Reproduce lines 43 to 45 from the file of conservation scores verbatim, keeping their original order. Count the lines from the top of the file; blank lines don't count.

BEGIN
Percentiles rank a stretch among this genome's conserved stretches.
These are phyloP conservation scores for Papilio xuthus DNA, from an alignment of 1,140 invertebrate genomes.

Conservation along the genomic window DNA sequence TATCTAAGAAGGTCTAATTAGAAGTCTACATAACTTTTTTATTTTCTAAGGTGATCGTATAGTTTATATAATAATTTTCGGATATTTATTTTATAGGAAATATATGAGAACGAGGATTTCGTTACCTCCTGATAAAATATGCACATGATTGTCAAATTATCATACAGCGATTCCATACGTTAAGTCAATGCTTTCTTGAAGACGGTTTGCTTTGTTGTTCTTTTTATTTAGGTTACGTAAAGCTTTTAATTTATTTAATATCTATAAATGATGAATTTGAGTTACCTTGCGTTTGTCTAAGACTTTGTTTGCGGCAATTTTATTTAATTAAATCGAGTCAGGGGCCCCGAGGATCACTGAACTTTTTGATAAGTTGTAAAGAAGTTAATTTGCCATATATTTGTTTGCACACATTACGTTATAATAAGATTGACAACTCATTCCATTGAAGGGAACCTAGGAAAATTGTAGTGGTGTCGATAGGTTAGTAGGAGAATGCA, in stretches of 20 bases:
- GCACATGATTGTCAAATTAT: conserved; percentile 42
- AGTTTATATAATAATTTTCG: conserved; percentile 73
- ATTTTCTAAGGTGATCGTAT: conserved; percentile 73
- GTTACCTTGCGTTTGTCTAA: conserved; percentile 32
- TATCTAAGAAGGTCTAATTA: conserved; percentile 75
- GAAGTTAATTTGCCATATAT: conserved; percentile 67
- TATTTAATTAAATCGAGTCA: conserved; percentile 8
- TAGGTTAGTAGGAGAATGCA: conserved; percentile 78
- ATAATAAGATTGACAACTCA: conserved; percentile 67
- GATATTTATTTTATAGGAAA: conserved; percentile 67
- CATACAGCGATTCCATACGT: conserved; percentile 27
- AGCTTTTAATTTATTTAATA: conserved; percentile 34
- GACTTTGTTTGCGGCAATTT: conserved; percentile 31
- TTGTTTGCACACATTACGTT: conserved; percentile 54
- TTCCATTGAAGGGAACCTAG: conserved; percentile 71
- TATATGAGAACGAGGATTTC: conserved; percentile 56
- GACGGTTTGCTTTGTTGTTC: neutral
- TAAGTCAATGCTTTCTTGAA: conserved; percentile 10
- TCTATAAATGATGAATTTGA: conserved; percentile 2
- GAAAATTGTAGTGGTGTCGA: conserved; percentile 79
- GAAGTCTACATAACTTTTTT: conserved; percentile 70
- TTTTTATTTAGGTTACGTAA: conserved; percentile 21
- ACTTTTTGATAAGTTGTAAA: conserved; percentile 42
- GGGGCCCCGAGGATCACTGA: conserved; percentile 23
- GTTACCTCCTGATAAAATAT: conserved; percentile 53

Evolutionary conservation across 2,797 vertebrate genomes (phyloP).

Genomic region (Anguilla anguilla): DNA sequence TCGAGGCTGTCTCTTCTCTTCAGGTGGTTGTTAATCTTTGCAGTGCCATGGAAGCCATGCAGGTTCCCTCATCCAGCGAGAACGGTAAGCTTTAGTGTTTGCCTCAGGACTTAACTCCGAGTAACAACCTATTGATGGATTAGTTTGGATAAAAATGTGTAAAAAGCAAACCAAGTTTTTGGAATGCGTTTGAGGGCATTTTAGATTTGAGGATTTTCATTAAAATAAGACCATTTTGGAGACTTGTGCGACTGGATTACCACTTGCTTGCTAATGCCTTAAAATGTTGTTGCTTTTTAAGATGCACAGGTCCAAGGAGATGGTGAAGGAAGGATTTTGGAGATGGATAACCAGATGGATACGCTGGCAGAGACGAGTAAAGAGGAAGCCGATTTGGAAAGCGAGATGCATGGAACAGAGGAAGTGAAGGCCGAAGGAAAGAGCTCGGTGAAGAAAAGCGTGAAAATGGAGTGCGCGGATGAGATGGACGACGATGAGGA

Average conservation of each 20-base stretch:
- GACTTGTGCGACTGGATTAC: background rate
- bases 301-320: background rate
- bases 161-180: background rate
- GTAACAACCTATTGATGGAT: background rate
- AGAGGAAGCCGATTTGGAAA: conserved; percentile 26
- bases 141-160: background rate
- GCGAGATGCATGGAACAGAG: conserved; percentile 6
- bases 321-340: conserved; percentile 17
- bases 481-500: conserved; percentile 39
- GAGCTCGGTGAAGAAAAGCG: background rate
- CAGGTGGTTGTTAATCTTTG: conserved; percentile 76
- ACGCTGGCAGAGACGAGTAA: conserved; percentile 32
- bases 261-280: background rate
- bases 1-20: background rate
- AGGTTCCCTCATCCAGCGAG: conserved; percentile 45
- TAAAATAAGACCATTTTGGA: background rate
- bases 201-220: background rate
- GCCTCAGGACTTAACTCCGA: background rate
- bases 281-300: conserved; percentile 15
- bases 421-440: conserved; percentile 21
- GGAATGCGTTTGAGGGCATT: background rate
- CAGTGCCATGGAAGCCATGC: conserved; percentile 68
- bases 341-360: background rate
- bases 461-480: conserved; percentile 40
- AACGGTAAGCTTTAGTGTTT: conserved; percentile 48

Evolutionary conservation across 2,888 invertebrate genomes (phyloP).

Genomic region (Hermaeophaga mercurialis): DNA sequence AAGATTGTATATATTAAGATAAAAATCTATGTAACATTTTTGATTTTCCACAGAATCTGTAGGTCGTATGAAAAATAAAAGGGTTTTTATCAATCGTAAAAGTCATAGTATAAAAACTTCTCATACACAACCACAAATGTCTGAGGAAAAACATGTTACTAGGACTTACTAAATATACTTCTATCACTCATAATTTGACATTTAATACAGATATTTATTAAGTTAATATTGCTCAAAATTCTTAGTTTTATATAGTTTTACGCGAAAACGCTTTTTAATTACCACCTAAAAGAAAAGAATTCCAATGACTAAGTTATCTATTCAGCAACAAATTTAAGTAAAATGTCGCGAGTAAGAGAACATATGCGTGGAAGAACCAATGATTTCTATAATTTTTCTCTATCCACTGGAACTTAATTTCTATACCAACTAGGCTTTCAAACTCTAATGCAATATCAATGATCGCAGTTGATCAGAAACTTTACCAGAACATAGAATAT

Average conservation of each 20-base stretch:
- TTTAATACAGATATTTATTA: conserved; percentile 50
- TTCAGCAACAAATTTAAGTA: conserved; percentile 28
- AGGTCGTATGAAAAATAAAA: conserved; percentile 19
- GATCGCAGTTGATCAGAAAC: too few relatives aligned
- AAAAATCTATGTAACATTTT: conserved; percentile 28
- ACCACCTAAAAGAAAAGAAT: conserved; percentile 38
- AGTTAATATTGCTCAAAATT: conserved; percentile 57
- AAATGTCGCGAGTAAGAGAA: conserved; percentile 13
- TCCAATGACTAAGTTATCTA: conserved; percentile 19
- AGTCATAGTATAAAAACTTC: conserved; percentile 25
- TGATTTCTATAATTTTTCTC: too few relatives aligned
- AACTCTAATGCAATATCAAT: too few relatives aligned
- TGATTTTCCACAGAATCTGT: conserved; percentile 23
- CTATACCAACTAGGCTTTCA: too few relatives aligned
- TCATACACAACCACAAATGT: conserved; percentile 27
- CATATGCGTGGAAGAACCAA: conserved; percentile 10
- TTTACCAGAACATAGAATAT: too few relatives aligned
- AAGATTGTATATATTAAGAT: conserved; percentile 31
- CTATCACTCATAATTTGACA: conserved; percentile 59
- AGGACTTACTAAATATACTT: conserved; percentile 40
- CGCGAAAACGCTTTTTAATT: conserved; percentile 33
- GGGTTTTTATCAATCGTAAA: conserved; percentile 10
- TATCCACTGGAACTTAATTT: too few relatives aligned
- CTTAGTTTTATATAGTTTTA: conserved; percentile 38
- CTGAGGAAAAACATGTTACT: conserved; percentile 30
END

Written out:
- ACGCTGGCAGAGACGAGTAA: conserved; percentile 32
- bases 261-280: background rate
- bases 1-20: background rate